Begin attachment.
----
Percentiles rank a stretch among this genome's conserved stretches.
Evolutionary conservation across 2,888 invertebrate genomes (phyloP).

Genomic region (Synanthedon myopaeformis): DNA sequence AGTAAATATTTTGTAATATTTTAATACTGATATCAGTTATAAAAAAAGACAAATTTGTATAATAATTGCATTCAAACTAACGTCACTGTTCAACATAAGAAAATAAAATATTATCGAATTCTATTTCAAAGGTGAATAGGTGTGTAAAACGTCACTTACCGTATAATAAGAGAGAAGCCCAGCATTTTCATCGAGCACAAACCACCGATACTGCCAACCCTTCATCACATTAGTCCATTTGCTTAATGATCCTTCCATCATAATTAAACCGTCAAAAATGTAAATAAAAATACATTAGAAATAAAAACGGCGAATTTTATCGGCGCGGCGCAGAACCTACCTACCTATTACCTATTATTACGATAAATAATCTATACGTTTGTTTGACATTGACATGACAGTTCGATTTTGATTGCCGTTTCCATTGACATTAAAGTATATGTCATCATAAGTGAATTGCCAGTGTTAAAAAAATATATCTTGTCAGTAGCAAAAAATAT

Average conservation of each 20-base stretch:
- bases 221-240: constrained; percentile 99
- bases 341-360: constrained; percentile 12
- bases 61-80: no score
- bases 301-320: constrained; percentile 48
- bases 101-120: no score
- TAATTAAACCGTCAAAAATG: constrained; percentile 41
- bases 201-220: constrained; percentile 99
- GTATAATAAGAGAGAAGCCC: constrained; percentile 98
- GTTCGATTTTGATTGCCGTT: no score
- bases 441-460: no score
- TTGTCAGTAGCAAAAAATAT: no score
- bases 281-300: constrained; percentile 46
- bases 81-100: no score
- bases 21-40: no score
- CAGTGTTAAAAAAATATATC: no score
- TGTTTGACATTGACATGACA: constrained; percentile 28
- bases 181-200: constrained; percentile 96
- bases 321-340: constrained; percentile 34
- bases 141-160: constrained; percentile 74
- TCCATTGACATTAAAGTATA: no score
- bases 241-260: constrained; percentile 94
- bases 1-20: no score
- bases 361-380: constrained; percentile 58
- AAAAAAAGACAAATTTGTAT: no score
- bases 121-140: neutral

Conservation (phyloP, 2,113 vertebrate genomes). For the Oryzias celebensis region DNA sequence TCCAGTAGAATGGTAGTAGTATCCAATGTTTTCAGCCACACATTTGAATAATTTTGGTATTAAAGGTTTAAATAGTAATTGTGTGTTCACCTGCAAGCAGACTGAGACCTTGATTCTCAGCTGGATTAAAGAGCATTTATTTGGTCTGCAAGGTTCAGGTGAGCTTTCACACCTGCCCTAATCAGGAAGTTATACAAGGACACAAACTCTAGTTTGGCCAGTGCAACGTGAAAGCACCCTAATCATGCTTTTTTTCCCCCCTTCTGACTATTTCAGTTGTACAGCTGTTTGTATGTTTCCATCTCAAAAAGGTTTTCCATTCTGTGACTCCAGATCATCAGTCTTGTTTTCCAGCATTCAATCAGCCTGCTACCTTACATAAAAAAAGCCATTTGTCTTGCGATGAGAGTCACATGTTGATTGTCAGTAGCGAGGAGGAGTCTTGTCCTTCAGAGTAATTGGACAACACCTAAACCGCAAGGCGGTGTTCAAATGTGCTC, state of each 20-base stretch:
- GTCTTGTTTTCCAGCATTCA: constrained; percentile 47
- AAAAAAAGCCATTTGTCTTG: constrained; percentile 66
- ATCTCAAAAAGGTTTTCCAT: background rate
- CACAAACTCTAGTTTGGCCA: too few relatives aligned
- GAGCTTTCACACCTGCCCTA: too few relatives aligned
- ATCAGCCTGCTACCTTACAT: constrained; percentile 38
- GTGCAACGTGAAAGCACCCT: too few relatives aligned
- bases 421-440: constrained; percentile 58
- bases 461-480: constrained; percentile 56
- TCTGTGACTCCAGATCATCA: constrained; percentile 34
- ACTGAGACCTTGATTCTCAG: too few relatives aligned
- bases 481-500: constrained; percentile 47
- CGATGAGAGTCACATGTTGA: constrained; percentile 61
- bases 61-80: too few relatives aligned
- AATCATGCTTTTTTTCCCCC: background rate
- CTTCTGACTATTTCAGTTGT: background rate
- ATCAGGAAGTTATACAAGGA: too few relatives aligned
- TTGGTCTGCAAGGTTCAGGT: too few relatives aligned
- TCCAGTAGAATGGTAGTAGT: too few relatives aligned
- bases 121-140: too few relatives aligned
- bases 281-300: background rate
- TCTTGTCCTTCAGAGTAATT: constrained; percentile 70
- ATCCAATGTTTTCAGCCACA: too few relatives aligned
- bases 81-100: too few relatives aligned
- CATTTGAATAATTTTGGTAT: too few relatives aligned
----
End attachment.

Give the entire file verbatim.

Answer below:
Percentiles rank a stretch among this genome's conserved stretches.
Evolutionary conservation across 2,888 invertebrate genomes (phyloP).

Genomic region (Synanthedon myopaeformis): DNA sequence AGTAAATATTTTGTAATATTTTAATACTGATATCAGTTATAAAAAAAGACAAATTTGTATAATAATTGCATTCAAACTAACGTCACTGTTCAACATAAGAAAATAAAATATTATCGAATTCTATTTCAAAGGTGAATAGGTGTGTAAAACGTCACTTACCGTATAATAAGAGAGAAGCCCAGCATTTTCATCGAGCACAAACCACCGATACTGCCAACCCTTCATCACATTAGTCCATTTGCTTAATGATCCTTCCATCATAATTAAACCGTCAAAAATGTAAATAAAAATACATTAGAAATAAAAACGGCGAATTTTATCGGCGCGGCGCAGAACCTACCTACCTATTACCTATTATTACGATAAATAATCTATACGTTTGTTTGACATTGACATGACAGTTCGATTTTGATTGCCGTTTCCATTGACATTAAAGTATATGTCATCATAAGTGAATTGCCAGTGTTAAAAAAATATATCTTGTCAGTAGCAAAAAATAT

Average conservation of each 20-base stretch:
- bases 221-240: constrained; percentile 99
- bases 341-360: constrained; percentile 12
- bases 61-80: no score
- bases 301-320: constrained; percentile 48
- bases 101-120: no score
- TAATTAAACCGTCAAAAATG: constrained; percentile 41
- bases 201-220: constrained; percentile 99
- GTATAATAAGAGAGAAGCCC: constrained; percentile 98
- GTTCGATTTTGATTGCCGTT: no score
- bases 441-460: no score
- TTGTCAGTAGCAAAAAATAT: no score
- bases 281-300: constrained; percentile 46
- bases 81-100: no score
- bases 21-40: no score
- CAGTGTTAAAAAAATATATC: no score
- TGTTTGACATTGACATGACA: constrained; percentile 28
- bases 181-200: constrained; percentile 96
- bases 321-340: constrained; percentile 34
- bases 141-160: constrained; percentile 74
- TCCATTGACATTAAAGTATA: no score
- bases 241-260: constrained; percentile 94
- bases 1-20: no score
- bases 361-380: constrained; percentile 58
- AAAAAAAGACAAATTTGTAT: no score
- bases 121-140: neutral

Conservation (phyloP, 2,113 vertebrate genomes). For the Oryzias celebensis region DNA sequence TCCAGTAGAATGGTAGTAGTATCCAATGTTTTCAGCCACACATTTGAATAATTTTGGTATTAAAGGTTTAAATAGTAATTGTGTGTTCACCTGCAAGCAGACTGAGACCTTGATTCTCAGCTGGATTAAAGAGCATTTATTTGGTCTGCAAGGTTCAGGTGAGCTTTCACACCTGCCCTAATCAGGAAGTTATACAAGGACACAAACTCTAGTTTGGCCAGTGCAACGTGAAAGCACCCTAATCATGCTTTTTTTCCCCCCTTCTGACTATTTCAGTTGTACAGCTGTTTGTATGTTTCCATCTCAAAAAGGTTTTCCATTCTGTGACTCCAGATCATCAGTCTTGTTTTCCAGCATTCAATCAGCCTGCTACCTTACATAAAAAAAGCCATTTGTCTTGCGATGAGAGTCACATGTTGATTGTCAGTAGCGAGGAGGAGTCTTGTCCTTCAGAGTAATTGGACAACACCTAAACCGCAAGGCGGTGTTCAAATGTGCTC, state of each 20-base stretch:
- GTCTTGTTTTCCAGCATTCA: constrained; percentile 47
- AAAAAAAGCCATTTGTCTTG: constrained; percentile 66
- ATCTCAAAAAGGTTTTCCAT: background rate
- CACAAACTCTAGTTTGGCCA: too few relatives aligned
- GAGCTTTCACACCTGCCCTA: too few relatives aligned
- ATCAGCCTGCTACCTTACAT: constrained; percentile 38
- GTGCAACGTGAAAGCACCCT: too few relatives aligned
- bases 421-440: constrained; percentile 58
- bases 461-480: constrained; percentile 56
- TCTGTGACTCCAGATCATCA: constrained; percentile 34
- ACTGAGACCTTGATTCTCAG: too few relatives aligned
- bases 481-500: constrained; percentile 47
- CGATGAGAGTCACATGTTGA: constrained; percentile 61
- bases 61-80: too few relatives aligned
- AATCATGCTTTTTTTCCCCC: background rate
- CTTCTGACTATTTCAGTTGT: background rate
- ATCAGGAAGTTATACAAGGA: too few relatives aligned
- TTGGTCTGCAAGGTTCAGGT: too few relatives aligned
- TCCAGTAGAATGGTAGTAGT: too few relatives aligned
- bases 121-140: too few relatives aligned
- bases 281-300: background rate
- TCTTGTCCTTCAGAGTAATT: constrained; percentile 70
- ATCCAATGTTTTCAGCCACA: too few relatives aligned
- bases 81-100: too few relatives aligned
- CATTTGAATAATTTTGGTAT: too few relatives aligned